I definitely think that it is the female touch in this book that makes the subject of weight training so refreshing and easy. This book is for you if you find the testosterone-filled gym atmosphere nauseating or intimidating. Read this book and you will be able to confidently workout at any place with any equipment and easily talk about curls, glutes or reps without breaking a sweat! 😉 Whether you want to work your body for endurance or strength, this is a good reference. Who knows, it might turn you into a gym rat! 🙂

Peking Diary: (1948 – 1949) A Year of Revolution


Peking Diary: (1948 – 1949) A Year of Revolution is a compilation of diary notes by Professor Derk Bodde on his stay in Peking (now Beijing) during the tumultuous year that culminated in the formation of the People’s Republic of China. Derk was a sinologist, with an expertise in Chinese philosophy, and the first Fulbright Scholar to China. The book draws from his first hand experience of living in the city during the revolution, the people he interacted with and his vast experience of China.

In the early part of the 20th century, Dr. Sun Yat-sen (now called the Father of the Nation in China & Taiwan) and his Kuomintang (KMT) Party created a revolution that overthrew the imperial rule that China had been under for many millennia. Known as the Nationalists, they were later headed by General Chiang Kai-shek during WWII, when China was subjugated and raped by Japan. But, there was also growing discontent due to the corruption and bad governance of the Nationalists. Mao Tse-tung created a Communist force in the rural and mountainous regions that grew on this unhappiness and drew the Nationalists into a civil war. The Nationalists were well funded with money, supplies and weapons by USA. Despite this, the Red Tide from the North grew steadily and reached the vicinity of Peking by 1948, around the time Derk moved there to work on a translation of Chinese works. Peking would fall to the Red Tide in 1949, which would sweep over the entire mainland China and the KMT would retreat to Formosa (now Taiwan).

In the beginning, the Nationalists were confident that they could hold Peking against the Communists. They had come to power on the promise of (land) reform and development, which they never delivered. The Communists fed on the increasing economic disparity, promised a classless society and an end to feudalism in rural areas. As Communist forces massed around Peking, the city went under seige. It became choked with refugees, students and Nationalist soldiers fleeing from the North. With the supply of food dwindling, the regions under the Nationalists experienced hyper-inflation. With massive price fluctuations, hoarding and looting, the Peking general finally gave in to the Communists.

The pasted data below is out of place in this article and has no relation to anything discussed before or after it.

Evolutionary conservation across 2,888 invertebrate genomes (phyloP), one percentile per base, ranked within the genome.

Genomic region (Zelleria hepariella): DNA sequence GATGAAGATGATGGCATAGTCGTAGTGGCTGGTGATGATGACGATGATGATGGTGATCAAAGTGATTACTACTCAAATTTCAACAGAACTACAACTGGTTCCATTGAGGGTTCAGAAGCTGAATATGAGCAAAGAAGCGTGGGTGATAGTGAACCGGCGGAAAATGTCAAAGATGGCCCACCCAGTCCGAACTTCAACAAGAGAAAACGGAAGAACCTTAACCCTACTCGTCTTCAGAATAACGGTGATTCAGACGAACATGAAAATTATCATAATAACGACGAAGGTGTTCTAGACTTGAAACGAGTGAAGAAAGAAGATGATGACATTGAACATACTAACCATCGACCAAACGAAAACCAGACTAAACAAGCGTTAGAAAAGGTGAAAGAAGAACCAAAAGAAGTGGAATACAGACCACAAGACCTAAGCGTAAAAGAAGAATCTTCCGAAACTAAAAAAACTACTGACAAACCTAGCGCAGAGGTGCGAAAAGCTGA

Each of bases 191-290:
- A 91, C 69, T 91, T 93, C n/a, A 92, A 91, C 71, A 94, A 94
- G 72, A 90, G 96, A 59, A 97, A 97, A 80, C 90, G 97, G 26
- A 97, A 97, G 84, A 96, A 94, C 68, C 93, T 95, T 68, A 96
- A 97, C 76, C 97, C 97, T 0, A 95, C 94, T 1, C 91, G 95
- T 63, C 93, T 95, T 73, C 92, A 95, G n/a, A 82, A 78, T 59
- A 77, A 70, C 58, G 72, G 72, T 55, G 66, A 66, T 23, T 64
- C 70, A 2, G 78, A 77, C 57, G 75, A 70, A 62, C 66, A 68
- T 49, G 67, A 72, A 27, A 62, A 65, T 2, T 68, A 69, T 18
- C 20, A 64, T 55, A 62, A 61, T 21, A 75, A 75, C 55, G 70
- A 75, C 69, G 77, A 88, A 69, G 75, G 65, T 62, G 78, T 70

Being able to speak and read Chinese fluently and having lots of native friends, Derk paints a very real picture of how the city changed once the Communists took over. Despite their inexperience with urban management, they brought order, good governance and reined in the economy. Women in particular and the youth in general found empowerment. However, the Communists took complete control of every other sphere of life. Workers of all trades were brought together under unions. The independence of all newspapers and radio was curtailed, and they had to become mouthpieces of the Communist propaganda machine. All religious activities were called as silly superstitions that harmed society and were shut down. Socialist and Marxist subjects were introduced into schools and the textbooks were modified. Secret agents and information boxes were introduced to weed out the people who opposed the Communists.

Not only does the book give a clear picture of the Communist revolution, it also answers two big questions. First, was the Chinese Communist revolution a copy of that in Russia (like the USA says it is)? Second, why did Chinese embrace Communism? For the first, Derk shows that though the ideology was from Russia, the movement was wholly created, fed and led by Chinese problems, ideas and culture. Secondly, having experienced years of apathy and corruption under the Nationalists, the Chinese embraced Red, since that was the only strong alternative they saw. The lesser of the two evils, if you may.